Why InfinityBox Press?
by Kate Wilhelm
Open letter to word watchers:
I've been a writer since 1956 when I sold my first short story. My first novel came in 1962. In all that time I've never seen a book contract that was entirely acceptable with the exception of the model contract Damon Knight wrote, or the model contract provided by the Authors Guild. Unfortunately, book publishers never used those contracts in my case, or for any other writers I have known. As a beginning writer I had no bargaining strength, and changes in contracts were rare, and rarely significant. Incrementally, contracts got better in some instances with some clauses, only to have new unacceptable clauses show up on later pages. Incrementally means in this case that the contract finally signed was still heavily weighted toward the publisher, which is understandable. They had the legal staff to write contracts, I was a lone writer trying to shift the balance somewhat. As telling as that fact is, it isn't the most important one in the never-ending struggle for a fairer contract with a publisher.
The most important factor is simple: if fish gotta swim and birds gotta fly, then writers gotta write. We write for publication in order to have readers, and the publishers were the only place to turn after we exhausted our family and friends. I was as gleeful and grateful as any new writer to have my work accepted. I signed contracts that made me wince, but I got published and read. I played their game because it was the only game in town, and I had to play. I've had marvelous editors over the years and I have no quarrel with any of them, but rather affection and appreciation. However, the editors do not set company policy and they do not write contracts.
In the fall of 2011 I was offered a contract that was so egregious that the publishing house that sent it should have been ashamed, and if I had signed it I would have been shamed. I proposed additional changes to those my agent had already managed to have incorporated and each suggested change was refused. I rejected the contract and withdrew the novel. At that point, I could have tried a different publisher but I knew it would have been a repeat performance, because the major publishers are tightening ranks and the contract I had rejected was more or less the new standard. It wasn't about the advance, I might add. It was about rights, especially electronic rights, not only those in existence today, but anything that might be developed in the future in any form: who owned them, duration of ownership, how they would be exploited, how and if they would ever revert, and so on. I refused to submit it to anyone else.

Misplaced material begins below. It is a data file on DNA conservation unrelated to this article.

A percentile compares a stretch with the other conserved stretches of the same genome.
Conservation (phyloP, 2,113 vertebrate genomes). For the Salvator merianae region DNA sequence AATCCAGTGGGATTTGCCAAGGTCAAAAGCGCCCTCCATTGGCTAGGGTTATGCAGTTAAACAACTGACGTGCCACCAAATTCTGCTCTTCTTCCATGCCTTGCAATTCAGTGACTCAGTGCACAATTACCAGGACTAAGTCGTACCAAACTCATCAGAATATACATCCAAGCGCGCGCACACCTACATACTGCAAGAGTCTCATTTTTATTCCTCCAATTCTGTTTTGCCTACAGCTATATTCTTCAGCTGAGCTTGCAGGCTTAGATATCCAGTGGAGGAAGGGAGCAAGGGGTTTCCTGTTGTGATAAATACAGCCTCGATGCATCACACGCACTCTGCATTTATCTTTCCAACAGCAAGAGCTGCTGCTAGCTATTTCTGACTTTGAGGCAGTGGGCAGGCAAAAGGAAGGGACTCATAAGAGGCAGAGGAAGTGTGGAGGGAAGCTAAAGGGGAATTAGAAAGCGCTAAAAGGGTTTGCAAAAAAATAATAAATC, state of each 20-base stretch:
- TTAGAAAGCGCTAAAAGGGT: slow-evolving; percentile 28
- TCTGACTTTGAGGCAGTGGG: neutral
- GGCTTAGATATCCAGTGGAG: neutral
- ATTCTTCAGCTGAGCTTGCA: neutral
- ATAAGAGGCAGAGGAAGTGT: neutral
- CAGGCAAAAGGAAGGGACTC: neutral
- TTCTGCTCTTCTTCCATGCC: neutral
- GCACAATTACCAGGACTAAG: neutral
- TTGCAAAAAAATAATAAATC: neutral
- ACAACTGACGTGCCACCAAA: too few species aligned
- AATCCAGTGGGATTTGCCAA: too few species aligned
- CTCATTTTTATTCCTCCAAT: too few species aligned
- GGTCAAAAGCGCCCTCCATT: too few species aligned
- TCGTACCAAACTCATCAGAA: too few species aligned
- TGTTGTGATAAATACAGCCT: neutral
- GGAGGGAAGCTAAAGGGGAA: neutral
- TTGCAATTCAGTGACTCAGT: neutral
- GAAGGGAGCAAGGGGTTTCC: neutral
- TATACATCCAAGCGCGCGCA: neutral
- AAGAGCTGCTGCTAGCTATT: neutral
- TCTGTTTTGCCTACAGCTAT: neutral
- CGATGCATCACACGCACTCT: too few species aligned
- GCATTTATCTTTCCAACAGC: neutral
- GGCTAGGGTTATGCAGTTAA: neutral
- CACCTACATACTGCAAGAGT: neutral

I mulled it over for a week or more, considering whether I should simply publish it myself online, well aware that many writers were doing just that, established professionals as well as newcomers, some of them with considerable success. However, also during that period I kept thinking of all the books I had written, most of them out of print, and never destined to be reprinted because that rarely is done with a writer's backlist unless that writer magically gets on the New York Times bestseller list. Another week or longer passed and I was still thinking things over. Then, tentatively, I consulted my son Richard, his wife Sue, and another son, Jonathan, and asked them if they would like to consider forming a publishing company with me. Their response was an enthusiastic yes. As a result we created InfinityBox Press, LLC.
We are excited about this, and I'm especially pleased because there is a paradigm shift taking place. The world of publishing is not what it was a few years ago. We are witnessing not just the wave of the future, but a virtual tsunami. The playing field has expanded exponentially and new players are changing the game rules. Writers will write, no matter what else, and readers will read but the distance between writers and readers is shrinking and there will be fewer middle and upper management barriers separating them.
Our plan is to make my entire backlist available as ebooks and print-on-demand books. There will also be two new novels, the first one a Charlie and Constance mystery, and the second one, the one I withdrew, a Barbara Holloway courtroom drama. After my backlist and the new work is up and running, we'll do Damon's backlist. This is a Herculean task that involves archaeological digs into past files-a different story for another time. As of now we have a website, infinityboxpress.com and a Facebook page for the press, as well as my own Facebook page. After our initial offerings are complete, we will open the doors to other writers. Wish us luck. And please drop in for a visit.